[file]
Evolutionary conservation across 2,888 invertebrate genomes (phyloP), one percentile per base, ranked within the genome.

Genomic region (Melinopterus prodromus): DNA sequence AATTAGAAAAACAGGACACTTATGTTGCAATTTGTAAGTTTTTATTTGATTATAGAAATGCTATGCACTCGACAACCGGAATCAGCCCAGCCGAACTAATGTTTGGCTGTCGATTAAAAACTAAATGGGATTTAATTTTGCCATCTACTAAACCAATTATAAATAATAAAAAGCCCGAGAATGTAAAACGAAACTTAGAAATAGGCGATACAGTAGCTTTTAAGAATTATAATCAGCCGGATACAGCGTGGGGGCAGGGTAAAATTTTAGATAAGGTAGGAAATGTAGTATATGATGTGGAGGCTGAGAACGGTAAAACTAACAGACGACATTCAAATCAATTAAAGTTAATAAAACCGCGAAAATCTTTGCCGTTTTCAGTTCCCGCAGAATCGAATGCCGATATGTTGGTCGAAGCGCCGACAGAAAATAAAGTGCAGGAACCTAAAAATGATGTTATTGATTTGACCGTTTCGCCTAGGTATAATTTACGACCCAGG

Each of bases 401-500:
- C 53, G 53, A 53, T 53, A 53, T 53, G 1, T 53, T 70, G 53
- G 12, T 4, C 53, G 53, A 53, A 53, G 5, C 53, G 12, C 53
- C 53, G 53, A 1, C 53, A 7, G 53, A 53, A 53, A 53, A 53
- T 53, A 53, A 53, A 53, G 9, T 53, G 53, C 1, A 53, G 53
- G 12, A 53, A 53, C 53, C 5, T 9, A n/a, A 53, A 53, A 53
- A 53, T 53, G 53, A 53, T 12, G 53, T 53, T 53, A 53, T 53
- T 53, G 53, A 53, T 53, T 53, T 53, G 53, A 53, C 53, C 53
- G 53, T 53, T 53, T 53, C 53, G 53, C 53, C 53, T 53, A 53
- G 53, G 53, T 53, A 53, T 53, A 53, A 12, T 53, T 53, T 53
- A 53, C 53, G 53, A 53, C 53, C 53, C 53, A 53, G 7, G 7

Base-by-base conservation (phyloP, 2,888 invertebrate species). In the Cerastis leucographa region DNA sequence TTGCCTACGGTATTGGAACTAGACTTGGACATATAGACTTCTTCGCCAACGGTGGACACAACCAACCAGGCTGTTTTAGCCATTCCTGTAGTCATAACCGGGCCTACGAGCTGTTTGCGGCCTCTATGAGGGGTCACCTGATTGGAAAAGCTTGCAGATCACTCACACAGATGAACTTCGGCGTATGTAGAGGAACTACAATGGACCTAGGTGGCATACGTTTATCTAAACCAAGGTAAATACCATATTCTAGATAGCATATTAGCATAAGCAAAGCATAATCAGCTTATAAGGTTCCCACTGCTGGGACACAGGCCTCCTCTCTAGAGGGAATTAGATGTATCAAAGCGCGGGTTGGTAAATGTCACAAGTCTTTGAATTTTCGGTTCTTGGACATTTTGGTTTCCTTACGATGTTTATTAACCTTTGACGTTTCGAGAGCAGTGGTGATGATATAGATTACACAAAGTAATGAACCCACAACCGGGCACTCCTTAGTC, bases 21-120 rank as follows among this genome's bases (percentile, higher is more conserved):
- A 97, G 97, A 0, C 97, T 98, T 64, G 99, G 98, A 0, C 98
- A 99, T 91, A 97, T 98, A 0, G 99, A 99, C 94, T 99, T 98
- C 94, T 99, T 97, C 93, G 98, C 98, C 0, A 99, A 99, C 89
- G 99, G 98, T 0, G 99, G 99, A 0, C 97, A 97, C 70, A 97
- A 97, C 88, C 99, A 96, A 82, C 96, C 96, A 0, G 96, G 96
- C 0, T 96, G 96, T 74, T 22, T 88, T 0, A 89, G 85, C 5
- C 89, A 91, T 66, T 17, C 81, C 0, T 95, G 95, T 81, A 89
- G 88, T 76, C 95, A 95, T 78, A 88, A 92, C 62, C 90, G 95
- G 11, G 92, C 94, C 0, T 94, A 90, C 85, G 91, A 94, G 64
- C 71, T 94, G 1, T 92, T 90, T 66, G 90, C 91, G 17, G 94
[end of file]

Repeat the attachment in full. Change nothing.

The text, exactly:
Evolutionary conservation across 2,888 invertebrate genomes (phyloP), one percentile per base, ranked within the genome.

Genomic region (Melinopterus prodromus): DNA sequence AATTAGAAAAACAGGACACTTATGTTGCAATTTGTAAGTTTTTATTTGATTATAGAAATGCTATGCACTCGACAACCGGAATCAGCCCAGCCGAACTAATGTTTGGCTGTCGATTAAAAACTAAATGGGATTTAATTTTGCCATCTACTAAACCAATTATAAATAATAAAAAGCCCGAGAATGTAAAACGAAACTTAGAAATAGGCGATACAGTAGCTTTTAAGAATTATAATCAGCCGGATACAGCGTGGGGGCAGGGTAAAATTTTAGATAAGGTAGGAAATGTAGTATATGATGTGGAGGCTGAGAACGGTAAAACTAACAGACGACATTCAAATCAATTAAAGTTAATAAAACCGCGAAAATCTTTGCCGTTTTCAGTTCCCGCAGAATCGAATGCCGATATGTTGGTCGAAGCGCCGACAGAAAATAAAGTGCAGGAACCTAAAAATGATGTTATTGATTTGACCGTTTCGCCTAGGTATAATTTACGACCCAGG

Each of bases 401-500:
- C 53, G 53, A 53, T 53, A 53, T 53, G 1, T 53, T 70, G 53
- G 12, T 4, C 53, G 53, A 53, A 53, G 5, C 53, G 12, C 53
- C 53, G 53, A 1, C 53, A 7, G 53, A 53, A 53, A 53, A 53
- T 53, A 53, A 53, A 53, G 9, T 53, G 53, C 1, A 53, G 53
- G 12, A 53, A 53, C 53, C 5, T 9, A n/a, A 53, A 53, A 53
- A 53, T 53, G 53, A 53, T 12, G 53, T 53, T 53, A 53, T 53
- T 53, G 53, A 53, T 53, T 53, T 53, G 53, A 53, C 53, C 53
- G 53, T 53, T 53, T 53, C 53, G 53, C 53, C 53, T 53, A 53
- G 53, G 53, T 53, A 53, T 53, A 53, A 12, T 53, T 53, T 53
- A 53, C 53, G 53, A 53, C 53, C 53, C 53, A 53, G 7, G 7

Base-by-base conservation (phyloP, 2,888 invertebrate species). In the Cerastis leucographa region DNA sequence TTGCCTACGGTATTGGAACTAGACTTGGACATATAGACTTCTTCGCCAACGGTGGACACAACCAACCAGGCTGTTTTAGCCATTCCTGTAGTCATAACCGGGCCTACGAGCTGTTTGCGGCCTCTATGAGGGGTCACCTGATTGGAAAAGCTTGCAGATCACTCACACAGATGAACTTCGGCGTATGTAGAGGAACTACAATGGACCTAGGTGGCATACGTTTATCTAAACCAAGGTAAATACCATATTCTAGATAGCATATTAGCATAAGCAAAGCATAATCAGCTTATAAGGTTCCCACTGCTGGGACACAGGCCTCCTCTCTAGAGGGAATTAGATGTATCAAAGCGCGGGTTGGTAAATGTCACAAGTCTTTGAATTTTCGGTTCTTGGACATTTTGGTTTCCTTACGATGTTTATTAACCTTTGACGTTTCGAGAGCAGTGGTGATGATATAGATTACACAAAGTAATGAACCCACAACCGGGCACTCCTTAGTC, bases 21-120 rank as follows among this genome's bases (percentile, higher is more conserved):
- A 97, G 97, A 0, C 97, T 98, T 64, G 99, G 98, A 0, C 98
- A 99, T 91, A 97, T 98, A 0, G 99, A 99, C 94, T 99, T 98
- C 94, T 99, T 97, C 93, G 98, C 98, C 0, A 99, A 99, C 89
- G 99, G 98, T 0, G 99, G 99, A 0, C 97, A 97, C 70, A 97
- A 97, C 88, C 99, A 96, A 82, C 96, C 96, A 0, G 96, G 96
- C 0, T 96, G 96, T 74, T 22, T 88, T 0, A 89, G 85, C 5
- C 89, A 91, T 66, T 17, C 81, C 0, T 95, G 95, T 81, A 89
- G 88, T 76, C 95, A 95, T 78, A 88, A 92, C 62, C 90, G 95
- G 11, G 92, C 94, C 0, T 94, A 90, C 85, G 91, A 94, G 64
- C 71, T 94, G 1, T 92, T 90, T 66, G 90, C 91, G 17, G 94